ODOT photo. The project replaced 10 mi. (16 km) of narrow, twisting roadway with 5.5 mi. (8.9 km) of straighter road with passing lanes and wide shoulders.
Rarely has an Oregon highway project completion been so eagerly anticipated and so long overdue, which is why the Oregon Department of Transportation is not about to let the date go without a celebration.
On Oct. 1, ODOT will host “Play on the Grade,” the public grand opening of a new stretch of Highway 20 originally set to open seven years ago.
The project to replace 10 mi. (16 km) of narrow, twisting roadway with 5.5 mi. (8.9 km) of straighter road with passing lanes and wide shoulders has been in the works in some form or another since the environmental impact statement was completed in 2004.
Originally set to open in 2009 at a cost of $150 million, it has since more than doubled in cost, coming in at about $368 million. The project has seen lawsuits, landslides and ultimately the demolition of numerous bridges, forcing a new design.
It is nonetheless a welcome day for many Oregonians. The old stretch of road is so treacherous cars once sported bumper stickers boasting “I survived Highway 20.” And the drivers weren't kidding. The stretch of highway sees an average of 22 accidents and two fatalities annually. It parallels a river, with tight curves, thick vegetation, heavy truck traffic and a tendency to get icy in cold weather. Not exactly a relaxing drive. In just weeks, that's about to change.
Construction crews are currently working nearly around the clock excavating, paving and installing guardrails.
“We're excavating 350,000 cubic yards of soil,” said Markus Schaaf, ODOT assistant project manager. “That filled about 35,000 regular sized dump trucks. At one point they were running just on the west end, five to 12 trucks at a time, plus dump trucks bringing in asphalt and base rock.”
On site, equipment includes excavators, loaders, large 825 compactors for the fill in the buttresses, articulated 740 off-road trucks, Caterpillar D8 and D9 dozers and road graders to grade out all the base rock.
“Half of the soil is going back into the project and to build a buttress,” said Steven Schultz, ODOT project manager. “The other half is going to go just to the west of the alignment. We own a bunch of property and are building big stockpiles of dirt.”
The current work also is some of the most intense.
“The biggest challenge is definitely the west end curve excavation,” Schultz said. “That's due to the close proximity to the roadway and the steepness of slope. We've had to move a lot of material in the 10-hour night closures. Ideally, we would work 12-14 hours shifts. But we had to work with 10 hours. It's not an easy place to work at all.”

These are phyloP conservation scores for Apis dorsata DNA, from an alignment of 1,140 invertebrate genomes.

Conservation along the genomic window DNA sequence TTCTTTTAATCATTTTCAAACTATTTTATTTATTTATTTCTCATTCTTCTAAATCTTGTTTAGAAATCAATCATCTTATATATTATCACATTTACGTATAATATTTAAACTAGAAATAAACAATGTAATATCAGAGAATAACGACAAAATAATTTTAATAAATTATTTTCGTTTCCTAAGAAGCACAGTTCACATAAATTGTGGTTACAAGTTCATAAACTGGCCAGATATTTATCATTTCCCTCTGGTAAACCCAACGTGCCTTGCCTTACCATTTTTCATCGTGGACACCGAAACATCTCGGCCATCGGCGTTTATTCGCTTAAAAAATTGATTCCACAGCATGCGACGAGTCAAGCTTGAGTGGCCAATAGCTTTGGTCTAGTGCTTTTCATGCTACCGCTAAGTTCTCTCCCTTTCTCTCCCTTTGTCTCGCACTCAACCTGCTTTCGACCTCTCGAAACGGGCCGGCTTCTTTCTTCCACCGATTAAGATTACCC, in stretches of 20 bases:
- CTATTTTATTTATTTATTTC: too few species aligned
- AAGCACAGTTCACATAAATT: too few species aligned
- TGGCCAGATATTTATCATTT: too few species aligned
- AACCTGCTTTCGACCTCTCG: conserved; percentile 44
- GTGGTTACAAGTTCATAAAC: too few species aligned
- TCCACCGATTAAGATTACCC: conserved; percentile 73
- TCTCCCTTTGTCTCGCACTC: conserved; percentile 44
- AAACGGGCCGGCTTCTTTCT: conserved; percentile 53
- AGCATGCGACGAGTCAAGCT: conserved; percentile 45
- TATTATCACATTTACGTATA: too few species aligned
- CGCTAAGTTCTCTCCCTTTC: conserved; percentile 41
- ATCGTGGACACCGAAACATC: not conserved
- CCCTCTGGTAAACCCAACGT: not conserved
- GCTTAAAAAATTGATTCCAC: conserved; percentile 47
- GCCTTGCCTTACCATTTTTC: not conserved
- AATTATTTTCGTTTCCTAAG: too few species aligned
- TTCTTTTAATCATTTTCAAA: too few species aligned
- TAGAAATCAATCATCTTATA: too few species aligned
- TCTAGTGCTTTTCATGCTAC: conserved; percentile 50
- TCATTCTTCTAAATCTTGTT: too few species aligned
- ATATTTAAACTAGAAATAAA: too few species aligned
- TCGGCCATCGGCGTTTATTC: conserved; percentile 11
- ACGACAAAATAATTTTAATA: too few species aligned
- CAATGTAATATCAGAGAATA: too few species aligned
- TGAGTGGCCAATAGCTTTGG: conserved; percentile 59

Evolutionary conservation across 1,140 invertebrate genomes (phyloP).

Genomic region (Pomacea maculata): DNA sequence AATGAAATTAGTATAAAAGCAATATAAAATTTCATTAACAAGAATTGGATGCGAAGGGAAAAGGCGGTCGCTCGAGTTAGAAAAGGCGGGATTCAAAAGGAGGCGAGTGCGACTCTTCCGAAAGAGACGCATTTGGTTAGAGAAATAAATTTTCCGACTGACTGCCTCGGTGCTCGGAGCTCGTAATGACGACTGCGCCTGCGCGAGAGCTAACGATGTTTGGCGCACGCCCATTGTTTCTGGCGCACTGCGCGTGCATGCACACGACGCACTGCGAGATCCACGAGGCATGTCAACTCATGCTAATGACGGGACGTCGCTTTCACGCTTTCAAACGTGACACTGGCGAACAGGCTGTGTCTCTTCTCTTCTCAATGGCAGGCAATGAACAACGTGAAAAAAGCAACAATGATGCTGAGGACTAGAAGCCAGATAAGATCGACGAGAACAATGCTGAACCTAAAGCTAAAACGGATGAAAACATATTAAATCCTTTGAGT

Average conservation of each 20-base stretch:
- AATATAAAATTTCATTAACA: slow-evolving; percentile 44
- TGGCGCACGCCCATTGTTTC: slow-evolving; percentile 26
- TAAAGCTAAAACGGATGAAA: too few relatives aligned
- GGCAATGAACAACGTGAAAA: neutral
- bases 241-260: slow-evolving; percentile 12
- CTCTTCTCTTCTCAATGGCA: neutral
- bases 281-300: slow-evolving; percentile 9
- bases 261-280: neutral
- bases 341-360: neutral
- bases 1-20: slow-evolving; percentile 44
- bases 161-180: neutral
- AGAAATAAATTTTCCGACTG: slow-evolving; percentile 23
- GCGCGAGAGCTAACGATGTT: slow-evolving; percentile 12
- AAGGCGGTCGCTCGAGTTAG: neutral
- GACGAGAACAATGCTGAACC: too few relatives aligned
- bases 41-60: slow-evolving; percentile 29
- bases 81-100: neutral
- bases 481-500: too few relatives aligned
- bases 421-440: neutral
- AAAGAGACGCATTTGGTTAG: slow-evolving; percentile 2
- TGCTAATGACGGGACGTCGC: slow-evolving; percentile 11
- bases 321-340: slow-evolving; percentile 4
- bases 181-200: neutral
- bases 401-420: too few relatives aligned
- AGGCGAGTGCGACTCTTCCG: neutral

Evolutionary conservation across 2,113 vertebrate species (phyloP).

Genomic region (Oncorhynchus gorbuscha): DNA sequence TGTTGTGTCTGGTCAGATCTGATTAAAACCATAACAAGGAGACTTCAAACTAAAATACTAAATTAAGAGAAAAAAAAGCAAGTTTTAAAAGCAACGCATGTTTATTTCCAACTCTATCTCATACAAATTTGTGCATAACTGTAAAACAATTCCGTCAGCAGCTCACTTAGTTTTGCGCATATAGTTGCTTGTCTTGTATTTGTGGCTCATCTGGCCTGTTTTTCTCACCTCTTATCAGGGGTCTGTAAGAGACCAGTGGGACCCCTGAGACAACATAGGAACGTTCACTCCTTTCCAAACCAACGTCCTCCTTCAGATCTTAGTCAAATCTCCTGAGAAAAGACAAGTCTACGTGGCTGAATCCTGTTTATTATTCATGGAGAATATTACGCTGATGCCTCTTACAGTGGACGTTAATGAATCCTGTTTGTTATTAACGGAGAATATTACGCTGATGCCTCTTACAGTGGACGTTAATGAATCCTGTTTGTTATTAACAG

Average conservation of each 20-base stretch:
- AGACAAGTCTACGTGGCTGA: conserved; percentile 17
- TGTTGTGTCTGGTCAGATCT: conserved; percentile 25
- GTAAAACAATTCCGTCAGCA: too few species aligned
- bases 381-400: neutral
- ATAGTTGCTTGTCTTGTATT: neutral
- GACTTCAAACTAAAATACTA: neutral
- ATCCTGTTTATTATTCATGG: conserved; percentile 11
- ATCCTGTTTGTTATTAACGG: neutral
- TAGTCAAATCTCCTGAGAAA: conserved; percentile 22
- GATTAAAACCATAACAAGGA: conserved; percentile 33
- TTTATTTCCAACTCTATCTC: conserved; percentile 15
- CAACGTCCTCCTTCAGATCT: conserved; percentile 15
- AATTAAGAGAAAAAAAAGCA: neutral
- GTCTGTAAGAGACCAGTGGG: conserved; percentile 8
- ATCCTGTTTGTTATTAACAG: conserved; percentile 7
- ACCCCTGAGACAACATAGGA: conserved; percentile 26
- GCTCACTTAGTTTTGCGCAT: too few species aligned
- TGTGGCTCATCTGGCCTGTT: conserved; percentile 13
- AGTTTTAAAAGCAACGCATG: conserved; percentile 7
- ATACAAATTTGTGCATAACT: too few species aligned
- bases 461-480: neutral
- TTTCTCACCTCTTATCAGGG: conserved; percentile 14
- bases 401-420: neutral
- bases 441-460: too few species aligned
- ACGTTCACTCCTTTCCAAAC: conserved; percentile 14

Starting on Aug. 14, ODOT began closing the highway that runs from the Oregon Coast to the larger town of Corvallis, and also leads to I-5 Sunday through Thursday nights.
“With the excavation occurring on very steep slopes, we have lots of rocks and stumps rolling down the hill,” Schultz said. “We also have to blast close to the highway. We don't want people to drive where we're excavating so we close to the highway.”
They will begin closing the road on Saturday nights now as well, Schultz said.
“The contractor is getting pressed by the weather,” Schultz noted. “We'll enforce closures through end of October if needed.”
While the highway will open to traffic, the west end tie-in will be temporary.
“That will be in place over the winter, and next summer we'll come back and finish out the tie in into the permanent alignment,” Schultz said. “Right now the last half mile of the existing highway is right next to the river. When it's finished it's going to be farther inland, which will make it a smoother transition. The quantity of work is too much to get done in one summer. But we will do as much as we can this year.”
Despite the long duration and intensity of the project, which ODOT took over from the original design-build low bidder Granite Construction Co. in 2012, ODOT is proud of its safety record. There has been only one serious injury, which occurred during a logging accident.
“Everything else has been minor,” Schultz said. “We have very few time loss injuries. Safety is very important to us. We talk about it every week at our meetings.”
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